It’s hard to believe, but today, it’s been 10 years since the death of my favorite NASCAR driver, Dale Earnhardt.
I remember the moment like it was yesterday. It was the final lap of the Daytona 500. Michael Waltrip and Dale Jr. were running 1-2, with Dale Sr. in third and a hard charging Sterling Marlin ready to pass him.
On the final turn, Marlin clipped Dale Sr., which sent both cars hard into the wall. Fox NASCAR analyst Darrell Waltrip was cheering loudly for his brother, Michael, right to the finish line for his first Daytona 500 victory.
Marlin, who got out of the crash unscathed, ran towards Dale Sr.’s car.
But something wasn’t right. Marlin motioned for medical personnel to come immediately to Dale Sr.’s car. Darrell Waltrip, riding the emotions of his brother’s victory, now had another emotional roller coaster to deal with, the well-being of his friend, Dale Sr.. “I hope he’s o.k.”, he replied, in a quivering voice.
During this whole time, I’m looking at the post-race coverage, scanning the TV channels for information on Dale Sr. Minutes seemed like hours trying to find out what was happening. Finally, ESPN gave a breaking news bulletin over 30 minutes after the end of the race.
Dale Earnhardt was dead. My reaction was disbelief.
The word ‘NO’ came out of my mouth over and over again.
“He couldn’t have perished. The crash wasn’t as bad as Tony Stewart’s flip previously in the race. Surely, he could have survived the crash.” (see below)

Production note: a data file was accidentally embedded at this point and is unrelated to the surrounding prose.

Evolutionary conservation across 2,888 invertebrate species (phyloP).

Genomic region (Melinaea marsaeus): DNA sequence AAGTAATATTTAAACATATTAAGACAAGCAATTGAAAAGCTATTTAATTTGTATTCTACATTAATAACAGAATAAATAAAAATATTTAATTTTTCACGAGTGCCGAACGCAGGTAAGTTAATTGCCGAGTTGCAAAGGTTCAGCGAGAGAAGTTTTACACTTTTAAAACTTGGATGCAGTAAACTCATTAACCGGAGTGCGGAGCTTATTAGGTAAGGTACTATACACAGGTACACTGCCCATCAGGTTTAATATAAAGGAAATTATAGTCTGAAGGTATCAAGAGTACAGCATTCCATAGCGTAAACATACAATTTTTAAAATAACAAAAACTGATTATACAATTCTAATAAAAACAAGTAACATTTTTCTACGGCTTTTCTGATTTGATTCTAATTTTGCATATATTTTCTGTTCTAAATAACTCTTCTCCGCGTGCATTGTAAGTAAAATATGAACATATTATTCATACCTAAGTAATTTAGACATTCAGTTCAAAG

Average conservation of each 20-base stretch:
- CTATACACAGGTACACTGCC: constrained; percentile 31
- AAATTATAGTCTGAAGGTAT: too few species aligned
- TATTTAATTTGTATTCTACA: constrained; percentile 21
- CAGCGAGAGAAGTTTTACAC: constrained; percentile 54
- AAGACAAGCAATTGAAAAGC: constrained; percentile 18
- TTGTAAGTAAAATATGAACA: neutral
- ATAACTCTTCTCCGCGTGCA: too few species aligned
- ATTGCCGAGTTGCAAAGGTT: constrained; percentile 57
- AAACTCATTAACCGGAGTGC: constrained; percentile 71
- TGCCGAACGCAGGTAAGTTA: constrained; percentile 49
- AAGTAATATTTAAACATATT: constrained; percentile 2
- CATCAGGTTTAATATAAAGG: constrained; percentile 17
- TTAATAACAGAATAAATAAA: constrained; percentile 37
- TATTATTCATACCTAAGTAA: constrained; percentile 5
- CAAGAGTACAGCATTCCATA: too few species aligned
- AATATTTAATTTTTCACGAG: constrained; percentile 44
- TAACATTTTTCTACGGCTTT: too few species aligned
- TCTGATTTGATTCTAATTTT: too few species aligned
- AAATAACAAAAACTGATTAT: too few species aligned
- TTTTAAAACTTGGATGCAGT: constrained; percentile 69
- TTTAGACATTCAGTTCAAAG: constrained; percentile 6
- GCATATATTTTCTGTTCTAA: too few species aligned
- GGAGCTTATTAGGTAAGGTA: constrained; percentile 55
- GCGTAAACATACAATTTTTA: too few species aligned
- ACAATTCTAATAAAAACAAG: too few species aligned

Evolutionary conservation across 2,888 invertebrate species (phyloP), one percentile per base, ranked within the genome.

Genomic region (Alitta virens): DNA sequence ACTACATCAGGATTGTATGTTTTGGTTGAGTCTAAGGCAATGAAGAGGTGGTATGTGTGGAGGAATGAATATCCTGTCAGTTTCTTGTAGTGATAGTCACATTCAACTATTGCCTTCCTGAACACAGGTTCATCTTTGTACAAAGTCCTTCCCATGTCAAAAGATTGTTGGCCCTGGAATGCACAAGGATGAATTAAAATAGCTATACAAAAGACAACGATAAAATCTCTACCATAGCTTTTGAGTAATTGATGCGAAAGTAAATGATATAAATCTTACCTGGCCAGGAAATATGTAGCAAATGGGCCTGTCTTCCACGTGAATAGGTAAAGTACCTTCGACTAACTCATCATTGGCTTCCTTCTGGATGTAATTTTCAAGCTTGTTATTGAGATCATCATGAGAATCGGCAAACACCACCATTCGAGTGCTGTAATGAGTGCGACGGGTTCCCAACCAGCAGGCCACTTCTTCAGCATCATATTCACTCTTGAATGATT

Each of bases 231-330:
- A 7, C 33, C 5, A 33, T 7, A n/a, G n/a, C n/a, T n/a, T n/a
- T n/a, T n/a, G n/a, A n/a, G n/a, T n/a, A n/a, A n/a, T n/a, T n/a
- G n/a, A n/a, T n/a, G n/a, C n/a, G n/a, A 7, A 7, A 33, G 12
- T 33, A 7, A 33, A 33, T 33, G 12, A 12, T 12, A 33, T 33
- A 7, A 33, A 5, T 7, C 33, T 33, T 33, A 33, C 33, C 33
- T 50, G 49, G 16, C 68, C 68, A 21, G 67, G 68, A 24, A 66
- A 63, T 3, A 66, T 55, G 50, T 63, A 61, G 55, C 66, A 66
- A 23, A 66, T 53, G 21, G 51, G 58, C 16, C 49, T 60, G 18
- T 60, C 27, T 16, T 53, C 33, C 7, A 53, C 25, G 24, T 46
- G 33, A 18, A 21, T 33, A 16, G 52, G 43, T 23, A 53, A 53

But as I realized hours later, Dale Sr.’s car was going 185 miles an hour, a catastrophic failure to the car. No one could survive an impact like that.
I was devastated, as was all of NASCAR’s fans and drivers. Dale Sr. was a big part of the sport. He was a driver that many fans loved to hate and, like me, looked forward to aggravating other drivers on a weekly basis.
If he was in your rear view mirror, you could bet he was gonna tap you into the wall or pass you and leave you in the dust. He didn’t win 7 Winston Cup championships for nothing!
Years later, I’m still looking for a driver who could carry the mantle that Dale Sr. had. In every race I watch, I’ll see a driver who will become tentative when trying to pass, or will be afraid to make a bold move.
I’m not sure I’ll ever find a driver who will equal the success Dale Sr. had.
WE MISS YOU, E!
To commemorate the anniversary, NASCAR will stop this weekend’s Daytona 500 on the third lap for a moment of silence in memory of Dale Sr. Here’s more coverage on the anniversary from Yahoo! Sports Larry Biel.